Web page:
Life throws curveballs and you may find yourself with a mixed family, a spouse, an ex-spouse or two, children from each spouse, adopted children, and other loved ones, all of whom you want to remember in your estate. Regular intestate succession and even simple wills are not designed to handle blended families and the complicated dynamics that make them work. This is a situation where an experienced estate planner can help.
Trusts and Delayed Inheritance
Children from a previous marriage may be much older than the children from a second marriage. Further, a second, younger, spouse may have a much longer life expectancy. Balancing the needs and expectations of each of these factors will be key. After all, you undoubtedly want to take care of a surviving spouse, but older children may not want to wait until your second spouse dies to receive their full inheritance.
It’s important to take the time and consider your goals for each individual you plan to leave bequests to in your estate. You want to take steps to ensure that your spouse is taken care of but your children are not disinherited in the process or that your new spouse spends all the assets of the estate before your children inherit.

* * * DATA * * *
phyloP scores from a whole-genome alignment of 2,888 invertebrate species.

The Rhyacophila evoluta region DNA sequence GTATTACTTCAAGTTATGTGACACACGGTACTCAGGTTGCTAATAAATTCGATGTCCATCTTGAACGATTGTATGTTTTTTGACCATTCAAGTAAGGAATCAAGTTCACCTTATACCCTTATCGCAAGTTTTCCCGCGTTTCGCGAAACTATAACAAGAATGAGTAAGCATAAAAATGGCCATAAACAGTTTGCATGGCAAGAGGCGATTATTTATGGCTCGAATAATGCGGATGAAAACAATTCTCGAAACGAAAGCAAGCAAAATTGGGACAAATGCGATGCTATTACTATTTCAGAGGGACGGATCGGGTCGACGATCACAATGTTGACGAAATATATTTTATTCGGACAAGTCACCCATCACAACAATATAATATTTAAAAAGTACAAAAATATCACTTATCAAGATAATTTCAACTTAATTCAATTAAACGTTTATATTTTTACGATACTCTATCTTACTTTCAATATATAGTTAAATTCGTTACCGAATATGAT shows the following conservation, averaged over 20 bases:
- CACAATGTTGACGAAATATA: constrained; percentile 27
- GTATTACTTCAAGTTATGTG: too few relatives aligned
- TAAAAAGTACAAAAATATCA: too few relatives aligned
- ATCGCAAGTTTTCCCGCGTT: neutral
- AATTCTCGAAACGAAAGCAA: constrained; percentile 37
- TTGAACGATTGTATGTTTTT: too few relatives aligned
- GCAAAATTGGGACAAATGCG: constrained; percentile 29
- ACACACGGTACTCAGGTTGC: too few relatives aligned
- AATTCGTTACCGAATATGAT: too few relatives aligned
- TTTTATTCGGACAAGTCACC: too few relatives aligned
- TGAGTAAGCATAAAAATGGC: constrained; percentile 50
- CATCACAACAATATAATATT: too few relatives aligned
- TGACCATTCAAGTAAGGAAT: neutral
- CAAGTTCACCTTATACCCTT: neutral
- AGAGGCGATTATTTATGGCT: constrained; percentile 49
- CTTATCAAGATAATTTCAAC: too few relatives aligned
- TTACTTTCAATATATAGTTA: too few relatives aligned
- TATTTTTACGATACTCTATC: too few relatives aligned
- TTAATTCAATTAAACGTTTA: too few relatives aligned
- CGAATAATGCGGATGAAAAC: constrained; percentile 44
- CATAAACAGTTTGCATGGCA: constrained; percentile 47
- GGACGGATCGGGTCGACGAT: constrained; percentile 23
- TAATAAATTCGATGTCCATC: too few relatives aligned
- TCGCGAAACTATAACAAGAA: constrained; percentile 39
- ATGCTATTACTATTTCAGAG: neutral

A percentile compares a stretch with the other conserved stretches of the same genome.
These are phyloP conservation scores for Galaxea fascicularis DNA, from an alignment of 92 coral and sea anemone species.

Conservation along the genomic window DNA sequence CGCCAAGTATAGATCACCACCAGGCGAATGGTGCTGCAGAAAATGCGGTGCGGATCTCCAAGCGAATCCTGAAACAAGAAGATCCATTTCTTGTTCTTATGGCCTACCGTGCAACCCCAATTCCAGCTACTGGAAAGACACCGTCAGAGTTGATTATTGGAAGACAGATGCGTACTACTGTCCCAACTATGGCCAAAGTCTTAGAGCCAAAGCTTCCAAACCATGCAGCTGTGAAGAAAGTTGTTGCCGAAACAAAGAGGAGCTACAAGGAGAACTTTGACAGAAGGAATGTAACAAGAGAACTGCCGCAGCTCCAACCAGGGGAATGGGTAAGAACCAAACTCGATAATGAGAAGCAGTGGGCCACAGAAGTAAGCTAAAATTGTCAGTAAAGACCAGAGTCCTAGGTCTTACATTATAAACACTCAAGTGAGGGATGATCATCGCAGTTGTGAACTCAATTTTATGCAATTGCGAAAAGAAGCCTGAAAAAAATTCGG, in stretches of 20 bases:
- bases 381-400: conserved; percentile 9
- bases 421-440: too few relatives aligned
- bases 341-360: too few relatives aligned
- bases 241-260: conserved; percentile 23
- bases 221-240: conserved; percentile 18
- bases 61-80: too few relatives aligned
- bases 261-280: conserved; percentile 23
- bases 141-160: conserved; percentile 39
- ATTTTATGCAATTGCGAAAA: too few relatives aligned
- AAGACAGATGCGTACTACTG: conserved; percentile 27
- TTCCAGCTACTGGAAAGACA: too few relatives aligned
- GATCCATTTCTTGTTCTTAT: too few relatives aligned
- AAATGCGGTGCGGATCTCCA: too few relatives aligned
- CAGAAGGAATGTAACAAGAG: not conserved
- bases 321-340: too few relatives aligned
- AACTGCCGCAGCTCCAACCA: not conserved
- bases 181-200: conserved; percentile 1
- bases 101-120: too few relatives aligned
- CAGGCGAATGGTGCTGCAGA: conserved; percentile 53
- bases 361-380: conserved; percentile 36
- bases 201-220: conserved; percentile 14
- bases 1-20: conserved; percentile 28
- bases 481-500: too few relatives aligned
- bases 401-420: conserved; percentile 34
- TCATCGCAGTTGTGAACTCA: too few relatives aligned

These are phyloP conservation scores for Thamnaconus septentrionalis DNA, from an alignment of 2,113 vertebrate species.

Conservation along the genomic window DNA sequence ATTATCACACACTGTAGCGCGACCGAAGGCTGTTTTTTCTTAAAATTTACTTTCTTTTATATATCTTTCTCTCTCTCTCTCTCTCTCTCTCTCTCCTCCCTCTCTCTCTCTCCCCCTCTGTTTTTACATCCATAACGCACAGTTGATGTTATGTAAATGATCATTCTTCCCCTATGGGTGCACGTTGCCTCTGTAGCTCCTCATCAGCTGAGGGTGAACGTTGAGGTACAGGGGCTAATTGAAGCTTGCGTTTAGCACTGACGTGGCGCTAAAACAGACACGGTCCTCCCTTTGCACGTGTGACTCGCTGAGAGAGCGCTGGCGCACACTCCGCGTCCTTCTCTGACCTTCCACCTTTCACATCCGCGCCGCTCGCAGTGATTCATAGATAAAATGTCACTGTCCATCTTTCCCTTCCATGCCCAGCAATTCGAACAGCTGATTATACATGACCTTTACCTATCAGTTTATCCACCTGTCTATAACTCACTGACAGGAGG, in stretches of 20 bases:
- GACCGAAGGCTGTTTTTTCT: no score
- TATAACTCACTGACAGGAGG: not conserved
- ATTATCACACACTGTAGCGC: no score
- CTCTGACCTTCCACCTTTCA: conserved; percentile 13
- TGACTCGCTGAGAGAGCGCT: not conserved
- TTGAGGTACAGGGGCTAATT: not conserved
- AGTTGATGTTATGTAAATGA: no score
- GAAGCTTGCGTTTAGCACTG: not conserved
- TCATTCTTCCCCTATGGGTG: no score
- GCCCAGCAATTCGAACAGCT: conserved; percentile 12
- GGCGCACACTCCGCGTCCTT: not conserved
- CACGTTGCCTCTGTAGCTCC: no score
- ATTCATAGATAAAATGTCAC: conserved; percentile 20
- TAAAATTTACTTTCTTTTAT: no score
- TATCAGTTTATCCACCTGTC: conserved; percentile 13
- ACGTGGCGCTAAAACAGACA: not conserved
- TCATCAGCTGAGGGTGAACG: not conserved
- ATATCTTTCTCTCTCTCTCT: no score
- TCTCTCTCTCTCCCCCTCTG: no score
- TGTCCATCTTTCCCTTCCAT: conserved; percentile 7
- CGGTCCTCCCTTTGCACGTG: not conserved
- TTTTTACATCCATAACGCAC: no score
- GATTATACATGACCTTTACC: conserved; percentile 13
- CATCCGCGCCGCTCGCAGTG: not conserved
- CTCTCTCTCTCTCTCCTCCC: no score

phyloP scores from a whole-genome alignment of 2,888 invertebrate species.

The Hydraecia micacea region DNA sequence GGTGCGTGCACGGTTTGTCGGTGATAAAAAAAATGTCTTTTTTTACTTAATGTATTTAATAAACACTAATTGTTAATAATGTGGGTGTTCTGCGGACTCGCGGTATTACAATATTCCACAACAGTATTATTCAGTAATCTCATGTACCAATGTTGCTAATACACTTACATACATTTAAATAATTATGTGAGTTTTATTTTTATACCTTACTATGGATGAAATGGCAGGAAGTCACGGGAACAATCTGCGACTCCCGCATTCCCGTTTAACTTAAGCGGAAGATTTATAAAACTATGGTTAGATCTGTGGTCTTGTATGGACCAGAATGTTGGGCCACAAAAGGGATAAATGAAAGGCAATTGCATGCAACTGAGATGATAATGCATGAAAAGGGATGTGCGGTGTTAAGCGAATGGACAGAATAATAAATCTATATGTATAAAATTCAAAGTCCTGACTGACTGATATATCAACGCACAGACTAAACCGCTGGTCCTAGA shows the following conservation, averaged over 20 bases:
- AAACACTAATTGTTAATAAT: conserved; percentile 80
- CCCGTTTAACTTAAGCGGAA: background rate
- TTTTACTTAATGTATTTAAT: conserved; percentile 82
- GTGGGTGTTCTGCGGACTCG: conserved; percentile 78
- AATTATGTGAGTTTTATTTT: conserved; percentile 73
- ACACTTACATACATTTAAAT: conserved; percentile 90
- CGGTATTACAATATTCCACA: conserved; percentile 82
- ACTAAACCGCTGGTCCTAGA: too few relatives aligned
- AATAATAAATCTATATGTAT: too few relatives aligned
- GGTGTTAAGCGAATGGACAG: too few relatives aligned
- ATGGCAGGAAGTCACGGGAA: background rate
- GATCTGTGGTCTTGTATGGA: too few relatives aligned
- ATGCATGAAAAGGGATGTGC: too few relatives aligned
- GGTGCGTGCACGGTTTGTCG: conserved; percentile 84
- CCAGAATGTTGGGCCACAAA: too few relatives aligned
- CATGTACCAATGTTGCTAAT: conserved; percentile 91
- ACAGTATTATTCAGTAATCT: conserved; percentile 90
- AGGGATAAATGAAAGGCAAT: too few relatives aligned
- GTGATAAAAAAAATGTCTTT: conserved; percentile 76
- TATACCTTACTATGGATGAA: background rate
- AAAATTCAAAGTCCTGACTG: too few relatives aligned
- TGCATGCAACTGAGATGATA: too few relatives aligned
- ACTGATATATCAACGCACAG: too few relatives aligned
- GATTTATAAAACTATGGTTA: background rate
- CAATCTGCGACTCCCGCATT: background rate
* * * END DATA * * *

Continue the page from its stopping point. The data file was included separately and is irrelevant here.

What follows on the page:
The Spousal Share
Your spouse at the time is entitled to a share of your estate, regardless of whether they are named in the will. An older will may name an ex-spouse and children as beneficiaries and not take into account at all the new spouse and only new children if your will anticipated future children. This can cause problems between and old and new family, especially when a new spouse takes a significant share of the assets. It is better to consider these problems up front and set up appropriate mechanisms to care for all children and your new spouse. This can be handled with life insurance, for example, or trusts, where the spouse is provided for outside of your estate and waives their right to the spousal share in return.
Strategies for Blended Families
There are a number of ways to handle the needs of blended families. In addition to life insurance, there are also long term care insurance policies that can be used to fund unexpected and expensive end of life care, preserving the assets of the estate for the children.
Trusts set up to fund a spouse during their lifetime and then disburse on that spouse’s death can have clear guidelines on permissible distributions and a third party trustee who is looking after the best interests of both the spouse and the future beneficiaries. The trust can also be structured such that the spouse only receives a percentage of the distributions.
At Dunn Law Firm, we want to make sure your estate plan is comprehensive and includes all the details necessary to protect your assets and distribute them to your family and loved ones the way you want them to go. We will advise you on how best to structure your estate to meet your goals. To learn more, reach out to the Dunn Law Firm by calling (435) 628-5405 to set up a free consultation today.